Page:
The late stages of financial bubbles are always tough for rational analysts. Focused as they are on the numbers, such analysts are relatively immune to the emotion that drives the action at market extremes, so they find themselves making predictions that turn out to be “wrong” for months and sometimes years.
Then the cycle turns and the rational analyst is vindicated – though often far too late for his bruised ego and diminished client base to easily recover.
[Recall the scene in The Big Short where hedge fund manager Michael Burry, after suffering months of abuse from his clients for shorting the 2006 housing bubble a bit early, is lambasted by a client who can’t believe Burry has, after the crash, gone long equities — because they’re clearly going to zero. In both cases Burry was right and his clients wrong, but he nevertheless closed up shop and quit the business.]
Anyhow, we’re there again, with governments manipulating all major markets to valuation levels at which previous crashes have occurred. This is leading analysts who focus on historical norms to issue warnings, which turn out to be wrong (stocks are setting new records as this is written), which draw derision from people who see no reason why the party ever has to end.
A good example is John Hussman, whose eponymous family of funds has been on the wrong side of this market for an uncomfortably long time. Yet he persists, because the numbers don’t lie. From his most recent report to clients:
So the mindset, I think, goes something like this. Yes, market valuations are elevated, but, you know, low interest rates justify higher valuations. Besides, there’s really no alternative to stocks because you’ll get what, 1% annually in cash? Look at how the market has done in recent years. There’s no comparison.
Value investors who thought stocks were overpriced in recent years have been wrong, wrong, and wrong again, and even if they’re eventually right, being early is just the same as being wrong. The best bet is just to invest in a passive index fund for the long-term, and ignore the swings. There’s really no alternative.
What’s notable about this mindset is its excruciating reliance on three ideas. The first is that low interest rates “justify” rich valuations. The second is that market returns simply emerge as a kind of providence from a higher power, perhaps magical gnomes, or the Federal Reserve if you like, and that those returns have no particular relationship to valuations even in the long-term. The third is that market returns during the recent advancing half-cycle are an accurate guide to future outcomes.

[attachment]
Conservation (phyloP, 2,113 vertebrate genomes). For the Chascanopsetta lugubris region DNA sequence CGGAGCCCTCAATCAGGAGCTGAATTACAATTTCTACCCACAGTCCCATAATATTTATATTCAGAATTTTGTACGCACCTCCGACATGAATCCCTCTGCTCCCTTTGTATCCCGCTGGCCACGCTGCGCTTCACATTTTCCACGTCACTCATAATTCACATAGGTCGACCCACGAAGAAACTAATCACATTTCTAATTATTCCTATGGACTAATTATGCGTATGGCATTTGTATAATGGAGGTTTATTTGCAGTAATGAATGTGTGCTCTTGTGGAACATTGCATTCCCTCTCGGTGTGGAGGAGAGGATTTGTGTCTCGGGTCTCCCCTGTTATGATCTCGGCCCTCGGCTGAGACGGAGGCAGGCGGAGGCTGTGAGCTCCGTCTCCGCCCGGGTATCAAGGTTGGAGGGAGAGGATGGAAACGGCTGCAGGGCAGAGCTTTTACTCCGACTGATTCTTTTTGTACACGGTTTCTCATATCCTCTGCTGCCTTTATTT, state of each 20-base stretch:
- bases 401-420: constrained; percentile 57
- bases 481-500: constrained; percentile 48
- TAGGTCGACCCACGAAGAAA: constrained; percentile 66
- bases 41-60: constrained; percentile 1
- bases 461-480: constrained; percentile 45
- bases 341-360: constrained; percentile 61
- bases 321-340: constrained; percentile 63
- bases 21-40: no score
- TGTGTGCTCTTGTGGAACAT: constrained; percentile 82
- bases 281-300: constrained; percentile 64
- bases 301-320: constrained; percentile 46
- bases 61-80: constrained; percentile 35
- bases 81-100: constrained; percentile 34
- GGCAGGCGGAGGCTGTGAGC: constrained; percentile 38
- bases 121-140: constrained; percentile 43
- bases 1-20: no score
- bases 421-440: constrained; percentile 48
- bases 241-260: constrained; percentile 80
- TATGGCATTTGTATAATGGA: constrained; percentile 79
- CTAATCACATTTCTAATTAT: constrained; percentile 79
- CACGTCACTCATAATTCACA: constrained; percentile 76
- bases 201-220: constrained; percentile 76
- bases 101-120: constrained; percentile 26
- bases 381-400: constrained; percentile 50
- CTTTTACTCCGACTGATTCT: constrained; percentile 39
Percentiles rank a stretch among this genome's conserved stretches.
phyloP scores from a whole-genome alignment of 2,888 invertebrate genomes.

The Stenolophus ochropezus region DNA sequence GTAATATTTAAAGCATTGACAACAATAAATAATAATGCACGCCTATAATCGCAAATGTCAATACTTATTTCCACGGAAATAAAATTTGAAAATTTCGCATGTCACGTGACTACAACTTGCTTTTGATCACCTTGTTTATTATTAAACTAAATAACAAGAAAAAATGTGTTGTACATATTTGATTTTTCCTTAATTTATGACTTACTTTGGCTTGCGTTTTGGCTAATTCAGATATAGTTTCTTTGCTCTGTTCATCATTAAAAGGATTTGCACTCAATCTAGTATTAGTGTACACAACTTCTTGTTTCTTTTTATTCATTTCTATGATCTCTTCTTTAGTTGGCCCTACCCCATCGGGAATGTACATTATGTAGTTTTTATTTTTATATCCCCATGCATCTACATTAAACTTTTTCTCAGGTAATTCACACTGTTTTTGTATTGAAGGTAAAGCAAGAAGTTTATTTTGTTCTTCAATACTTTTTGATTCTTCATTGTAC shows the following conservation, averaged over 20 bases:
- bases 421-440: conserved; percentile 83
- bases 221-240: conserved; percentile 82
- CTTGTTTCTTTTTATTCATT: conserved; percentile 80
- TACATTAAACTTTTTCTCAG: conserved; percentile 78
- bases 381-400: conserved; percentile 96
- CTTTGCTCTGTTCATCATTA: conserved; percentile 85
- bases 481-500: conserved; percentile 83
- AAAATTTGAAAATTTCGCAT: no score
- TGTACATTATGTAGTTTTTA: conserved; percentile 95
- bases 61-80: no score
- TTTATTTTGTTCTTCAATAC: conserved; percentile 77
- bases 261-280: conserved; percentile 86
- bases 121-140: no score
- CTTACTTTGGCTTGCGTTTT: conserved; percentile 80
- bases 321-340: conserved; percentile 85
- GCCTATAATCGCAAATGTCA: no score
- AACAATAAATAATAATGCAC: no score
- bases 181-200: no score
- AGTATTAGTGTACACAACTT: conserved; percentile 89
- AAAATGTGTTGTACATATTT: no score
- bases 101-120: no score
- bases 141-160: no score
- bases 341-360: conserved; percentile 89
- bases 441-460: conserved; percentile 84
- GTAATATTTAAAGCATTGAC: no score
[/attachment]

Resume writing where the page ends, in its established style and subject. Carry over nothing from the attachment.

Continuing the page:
In effect, stocks are viewed as good investments because they have been going up, and the evidence that stock prices will go up is that stock prices have gone up. Every additional market advance makes stocks look even better, based on past returns. Indeed, the more extreme valuations become, the more convinced investors become that extreme valuations don’t matter.
And that’s why we’re all gonna die.
A few insights may help to deconstruct this mindset. First, if one is going to invest one’s financial future in the stock market here, it’s worth making at least a cursory study of 5, 10 or even 20-year growth rates in population, labor force, productivity, S&P 500 revenues, earnings, real GDP, nominal GDP, and virtually every other measure of fundamentals. That exercise will quickly inform investors not only that the growth rate of fundamentals has persistently slowed from post-war norms in recent decades, but also that the underlying drivers of growth (primarily labor force demographics and productivity growth) are now running at rates that are likely to produce real GDP growth on the order of just 1% annually over the coming decade, while even a sizeable jump in productivity would likely result in sustained real GDP growth below 2% annually.
Unfortunately, this has implications for how one responds to interest rates, because the argument that “low interest rates justify higher valuations” relies on the assumption that the growth rate of underlying cash flows is held constant. Any basic discounted cash flow analysis will demonstrate that if interest rates are low because growth is also low, then no market valuation premium is “justified” by the low interest rates at all. Indeed, if both growth rates and interest rates are x% lower than their historical norms, then even a historically normal level of market valuation would be associated with subsequent market returns that are x% below historical norms. No valuation premium is required to produce this result.
The most reliable valuation measures we identify (those most strongly correlated with actual subsequent market returns) are about 2.5 to 2.7 times their historical norms here. Paying a valuation premium in this case simply causes prospective future market returns to collapse.
In order to provide the longest perspective possible, and also to offer a measure that can be easily calculated and validated should one choose to do so, the chart below shows my variant of Robert Shiller’s cyclically-adjusted P/E (CAPE), which has a correlation near 90% or higher with actual subsequent 10-12 year S&P 500 total returns in market cycles across history.
What investors presently take as a comfortable environment of pleasant market returns and mild volatility is actually, quietly, the single most overvalued point in the history of the U.S. stock market.
Hussman’s conclusion is, obviously, that a horrendous crash is coming. The problem is that this – and most other valuation measures – started flashing red in 2013, so warnings based on them now have a hollow ring.
Will they end up being be right? Without a doubt. And the longer the current exuberance goes on the bigger will be the subsequent crash. Somewhere out there is the perfect moment to short the hell out of this and pretty much every other country’s stock market. But only a tiny handful will nail it.